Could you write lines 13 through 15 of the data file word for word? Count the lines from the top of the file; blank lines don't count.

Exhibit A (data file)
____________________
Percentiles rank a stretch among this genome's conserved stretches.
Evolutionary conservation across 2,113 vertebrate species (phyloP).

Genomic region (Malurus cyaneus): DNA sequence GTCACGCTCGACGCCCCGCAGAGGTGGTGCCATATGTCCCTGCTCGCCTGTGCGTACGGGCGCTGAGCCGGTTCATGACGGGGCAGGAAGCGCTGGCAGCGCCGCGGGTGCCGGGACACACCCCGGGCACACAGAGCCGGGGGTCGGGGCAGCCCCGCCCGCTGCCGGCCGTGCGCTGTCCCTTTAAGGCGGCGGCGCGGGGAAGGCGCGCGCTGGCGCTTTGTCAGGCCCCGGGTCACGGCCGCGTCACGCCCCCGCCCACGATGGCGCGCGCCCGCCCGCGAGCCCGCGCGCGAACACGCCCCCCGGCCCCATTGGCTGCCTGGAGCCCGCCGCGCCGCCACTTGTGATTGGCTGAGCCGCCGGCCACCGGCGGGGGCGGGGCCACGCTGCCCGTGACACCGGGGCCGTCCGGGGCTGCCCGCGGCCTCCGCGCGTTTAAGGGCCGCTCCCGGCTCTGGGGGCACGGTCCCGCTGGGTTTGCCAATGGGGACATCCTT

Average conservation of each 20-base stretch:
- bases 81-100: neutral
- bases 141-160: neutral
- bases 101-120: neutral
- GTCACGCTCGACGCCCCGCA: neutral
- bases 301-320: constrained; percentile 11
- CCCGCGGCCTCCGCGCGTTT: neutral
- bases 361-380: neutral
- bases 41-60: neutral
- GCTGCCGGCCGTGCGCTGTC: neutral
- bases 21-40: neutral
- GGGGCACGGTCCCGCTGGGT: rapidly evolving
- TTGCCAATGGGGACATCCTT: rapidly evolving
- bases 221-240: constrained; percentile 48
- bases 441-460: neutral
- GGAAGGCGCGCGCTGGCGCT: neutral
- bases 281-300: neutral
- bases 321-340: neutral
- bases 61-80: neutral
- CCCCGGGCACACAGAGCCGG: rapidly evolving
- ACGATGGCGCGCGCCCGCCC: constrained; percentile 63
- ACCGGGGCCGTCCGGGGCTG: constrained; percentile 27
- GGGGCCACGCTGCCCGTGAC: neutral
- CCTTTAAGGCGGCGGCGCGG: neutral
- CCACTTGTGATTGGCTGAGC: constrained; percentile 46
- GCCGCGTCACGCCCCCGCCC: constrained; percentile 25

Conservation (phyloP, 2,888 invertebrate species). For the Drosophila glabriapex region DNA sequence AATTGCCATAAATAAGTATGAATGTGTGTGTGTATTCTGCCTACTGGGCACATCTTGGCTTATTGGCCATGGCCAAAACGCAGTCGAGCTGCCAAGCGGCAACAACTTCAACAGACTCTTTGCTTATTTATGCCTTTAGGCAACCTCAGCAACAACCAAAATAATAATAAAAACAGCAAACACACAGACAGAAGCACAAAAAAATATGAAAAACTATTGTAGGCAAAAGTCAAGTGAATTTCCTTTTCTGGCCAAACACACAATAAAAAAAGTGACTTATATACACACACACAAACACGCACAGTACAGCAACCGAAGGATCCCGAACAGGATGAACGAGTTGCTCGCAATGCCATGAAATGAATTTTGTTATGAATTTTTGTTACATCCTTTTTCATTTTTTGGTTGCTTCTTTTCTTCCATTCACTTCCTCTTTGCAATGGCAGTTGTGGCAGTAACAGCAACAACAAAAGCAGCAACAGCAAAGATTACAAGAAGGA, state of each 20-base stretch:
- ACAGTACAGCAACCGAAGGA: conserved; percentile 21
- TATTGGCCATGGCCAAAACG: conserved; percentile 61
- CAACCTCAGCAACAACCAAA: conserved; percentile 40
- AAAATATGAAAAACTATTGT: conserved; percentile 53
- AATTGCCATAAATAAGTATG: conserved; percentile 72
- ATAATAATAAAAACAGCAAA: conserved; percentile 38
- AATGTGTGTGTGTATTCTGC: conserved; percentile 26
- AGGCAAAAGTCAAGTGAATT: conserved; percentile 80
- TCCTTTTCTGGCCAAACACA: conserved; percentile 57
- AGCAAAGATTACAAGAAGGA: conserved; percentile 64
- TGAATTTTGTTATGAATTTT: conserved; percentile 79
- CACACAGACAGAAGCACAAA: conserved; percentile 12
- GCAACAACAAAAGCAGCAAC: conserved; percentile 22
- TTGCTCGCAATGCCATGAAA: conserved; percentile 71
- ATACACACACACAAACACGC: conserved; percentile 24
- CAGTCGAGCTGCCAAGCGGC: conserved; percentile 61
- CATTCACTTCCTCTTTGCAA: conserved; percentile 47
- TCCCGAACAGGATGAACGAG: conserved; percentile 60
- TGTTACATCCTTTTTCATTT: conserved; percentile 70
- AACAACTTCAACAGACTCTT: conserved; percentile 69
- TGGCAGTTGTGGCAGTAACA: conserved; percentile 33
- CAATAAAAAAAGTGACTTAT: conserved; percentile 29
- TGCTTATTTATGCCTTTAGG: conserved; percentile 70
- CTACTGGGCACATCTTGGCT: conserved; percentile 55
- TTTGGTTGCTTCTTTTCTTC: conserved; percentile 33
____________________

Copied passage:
- GCTGCCGGCCGTGCGCTGTC: neutral
- bases 21-40: neutral
- GGGGCACGGTCCCGCTGGGT: rapidly evolving